Gifted Children


Mental health professionals interested in gifted children for several reasons. These may experience serious difficulties in school when they appear for their intellectual abilities to provide the best students. These challenges require a relatively new psychopathological approach since we are dealing with a continuum that takes us imperceptibly to the need for diagnosis and specialized help. Gifted children were mainly studied by psychologists.

Gifted ChildrenIdentifying giftedness requires the award of psychological tests. Cognitive sciences are naturally interested in gifted children that offer a sort of magnifying effect to certain aspects of cognition. Psychoanalysis also has a say because the motivations and personality organization play a role in cognition. A keen interest in gifted children manifested in France in recent years. This is due first to the activism of associations formed by parents of these children. They are not representative of their membership numbers, but they have come to be heard by public authorities. The media (especially television and magazines) provided the last years of records and testimonials.This media effervescence contrast to the near absence of scientific work on the subject.


But it is not the same in other countries. We can trace the beginnings of this notion in the nineteenth century when Galton began a scientific study of exceptional individuals that calls “geniuses.” He realized that there were many outstanding individuals in the family of geniuses.

He concluded that the genius was hereditary. Galton also made a decisive contribution to the quantitative measures. It made possible the statistical study of correlations between individual differences

Interest geniuses has given way to one for gifted children in the early twentieth century. It all started with the development in France by Binet and Simon a scale to measure intelligence. Terman, an American psychologist, revised the test and adapted it for his country as the “Stanford-Binet”. When the United States embarked on the First World War, Terman manages to use the test on a large scale to select the fighters. Terman then undertook a fabulous research on gifted children. He selected a large cohort (1500) of children whose intelligence quotient (IQ) reached or exceeded 140. He compared to a control group. The first results were published in 1925. The subjects were retested several times until 1947. The study continued after the retirement of Terman and even after his death.

The latest collection from 1994 concerned subjects with a mean age of 78 years.

Teachers and educators in Europe and the United States had not waited for the results of scientific research to help gifted in trouble. A new step was taken with the creation of national associations for these children. The consecration came in 1947 with the emergence of an international association called Mensa and is headquartered in Great Britain. It brings together people with IQs equal to or greater than 132 in Wechsler test. Inspiration declares generous “detect intelligence and promote its development for the benefit of humanity.” The two world wars in the twentieth century have caused or contributed to research and innovation for the gifted. We wanted to either respond to the desire for social justice in the masses, or offset losses in leaders and researchers. We drew a parallel between the way of treating the gifted and the treat elites. All ages need elites and young gifted appear as a pool.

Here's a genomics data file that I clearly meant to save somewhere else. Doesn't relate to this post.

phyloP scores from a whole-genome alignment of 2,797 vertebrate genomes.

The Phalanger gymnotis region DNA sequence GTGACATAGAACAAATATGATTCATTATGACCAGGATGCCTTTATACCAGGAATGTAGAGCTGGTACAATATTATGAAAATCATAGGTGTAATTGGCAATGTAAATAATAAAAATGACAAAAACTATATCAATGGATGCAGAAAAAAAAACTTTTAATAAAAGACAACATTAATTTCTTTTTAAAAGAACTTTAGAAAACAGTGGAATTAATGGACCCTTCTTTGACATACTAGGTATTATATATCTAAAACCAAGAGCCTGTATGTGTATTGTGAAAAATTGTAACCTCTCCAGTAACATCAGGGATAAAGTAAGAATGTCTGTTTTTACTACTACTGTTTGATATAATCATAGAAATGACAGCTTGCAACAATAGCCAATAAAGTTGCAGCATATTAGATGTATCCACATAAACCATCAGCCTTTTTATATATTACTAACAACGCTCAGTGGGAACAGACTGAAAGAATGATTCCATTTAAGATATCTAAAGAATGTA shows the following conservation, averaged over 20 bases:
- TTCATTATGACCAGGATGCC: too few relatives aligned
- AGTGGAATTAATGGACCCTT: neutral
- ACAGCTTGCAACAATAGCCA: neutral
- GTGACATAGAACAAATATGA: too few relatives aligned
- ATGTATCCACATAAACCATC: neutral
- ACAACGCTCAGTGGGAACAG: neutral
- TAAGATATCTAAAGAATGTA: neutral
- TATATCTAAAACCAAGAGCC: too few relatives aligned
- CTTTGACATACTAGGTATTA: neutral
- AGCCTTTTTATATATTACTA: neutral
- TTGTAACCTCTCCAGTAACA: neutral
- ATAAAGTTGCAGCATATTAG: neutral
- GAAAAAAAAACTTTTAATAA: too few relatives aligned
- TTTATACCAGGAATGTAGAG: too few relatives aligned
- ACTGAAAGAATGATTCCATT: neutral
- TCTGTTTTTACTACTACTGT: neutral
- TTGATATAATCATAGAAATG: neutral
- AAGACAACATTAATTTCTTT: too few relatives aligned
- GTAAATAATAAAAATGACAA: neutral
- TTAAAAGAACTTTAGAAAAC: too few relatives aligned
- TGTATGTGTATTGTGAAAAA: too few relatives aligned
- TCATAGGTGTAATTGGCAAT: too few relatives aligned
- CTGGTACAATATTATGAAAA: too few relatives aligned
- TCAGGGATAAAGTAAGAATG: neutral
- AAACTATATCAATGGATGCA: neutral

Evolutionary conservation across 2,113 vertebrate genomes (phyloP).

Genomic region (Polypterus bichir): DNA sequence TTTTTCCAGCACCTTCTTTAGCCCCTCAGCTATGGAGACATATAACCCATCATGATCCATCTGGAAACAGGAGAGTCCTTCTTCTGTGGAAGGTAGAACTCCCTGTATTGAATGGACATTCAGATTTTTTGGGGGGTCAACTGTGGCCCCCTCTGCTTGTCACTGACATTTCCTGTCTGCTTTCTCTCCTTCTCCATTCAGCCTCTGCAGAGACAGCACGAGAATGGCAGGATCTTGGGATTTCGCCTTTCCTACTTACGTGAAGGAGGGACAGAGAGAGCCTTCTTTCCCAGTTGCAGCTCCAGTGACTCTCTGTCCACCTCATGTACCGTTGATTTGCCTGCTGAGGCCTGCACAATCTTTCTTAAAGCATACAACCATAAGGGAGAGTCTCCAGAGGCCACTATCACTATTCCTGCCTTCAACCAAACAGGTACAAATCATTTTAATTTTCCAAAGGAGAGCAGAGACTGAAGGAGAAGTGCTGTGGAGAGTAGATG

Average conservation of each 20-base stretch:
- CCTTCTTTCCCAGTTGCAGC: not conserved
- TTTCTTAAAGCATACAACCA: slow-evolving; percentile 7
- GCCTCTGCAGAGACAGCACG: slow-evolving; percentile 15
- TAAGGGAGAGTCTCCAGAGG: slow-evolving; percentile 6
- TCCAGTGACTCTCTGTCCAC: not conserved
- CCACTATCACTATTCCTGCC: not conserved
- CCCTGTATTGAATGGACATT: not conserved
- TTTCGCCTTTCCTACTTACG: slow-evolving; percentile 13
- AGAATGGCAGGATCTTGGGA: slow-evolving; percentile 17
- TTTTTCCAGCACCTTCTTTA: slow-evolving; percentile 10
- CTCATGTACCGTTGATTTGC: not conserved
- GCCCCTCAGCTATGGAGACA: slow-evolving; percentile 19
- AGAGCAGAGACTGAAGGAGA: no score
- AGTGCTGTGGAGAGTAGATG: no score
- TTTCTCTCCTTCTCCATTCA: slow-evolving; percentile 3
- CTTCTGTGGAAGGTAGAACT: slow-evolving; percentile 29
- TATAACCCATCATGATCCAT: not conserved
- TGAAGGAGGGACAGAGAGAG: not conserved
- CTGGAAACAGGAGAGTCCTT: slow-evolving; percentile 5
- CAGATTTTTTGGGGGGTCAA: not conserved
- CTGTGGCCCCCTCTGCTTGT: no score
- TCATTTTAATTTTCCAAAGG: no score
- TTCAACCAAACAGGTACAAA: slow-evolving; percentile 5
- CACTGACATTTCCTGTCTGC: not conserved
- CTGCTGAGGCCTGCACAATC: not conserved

The end of history brings us back to France. Julian de Ajuriaguerra, who finished his psychiatric career at the College of France, seems to have been the first to use the word “gifted” in his child psychiatry manual published in 1970. He found his inspiration in Terman and had adapted in French the term “highly gifted”. The term was known to the public when Chauvin published in 1975 a popular book. Thereafter, the interest for the gifted has mostly been maintained by associations enlivened their parents and some professionals coopted. The oldest association was founded in 1971 on the initiative of Terrassier, an educational and vocational guidance counselor.

Definition and qualification:

The abundance of names indicates the complexity of the subject.

Europe has preferred the term “high Ability” which means “high aptitude”. A learned society dedicated to the study and entitled “European Council for High Ability.” The word “gifted” was proposed in the United States in the 1920s and remains a much more widespread use. It is he that is used with search engines on the internet and in the title of several journals (Gifted Child Quarterly, Gifted Child Today, Roeper Rewiew, Gifted Education International Journal for the Education of the Gifted, High Ability studies, etc.). In France, it was translated as “gifted.” The adjective refers to a child whose intellectual efficiency assessed by tests is greater than that achieved by most children of his age. Some have subsequently found the term “politically incorrect” because it would state superiority and it would produce confusion with child prodigies. They preferred to highlight the intellectual precocity hence the acronym “EIP”. The intelligence of these children is growing faster than most children their age. It has not failed to criticize this view.Indeed, there is no guarantee that adulthood, these individuals will retain above-average abilities. Others prefer neutrality and speak of “child with high potential.” Quebecers have avoided any connotation, using a neologism: “giftedness.” In practice, it can be said as well: gifted, intellectually precocious gifted or high potential. It should differentiate gifted children child prodigies who have an exceptional level of ability, but in one area. Gifted are not geniuses who, with extraordinary abilities, realize inventions, designs or companies receiving universal recognition.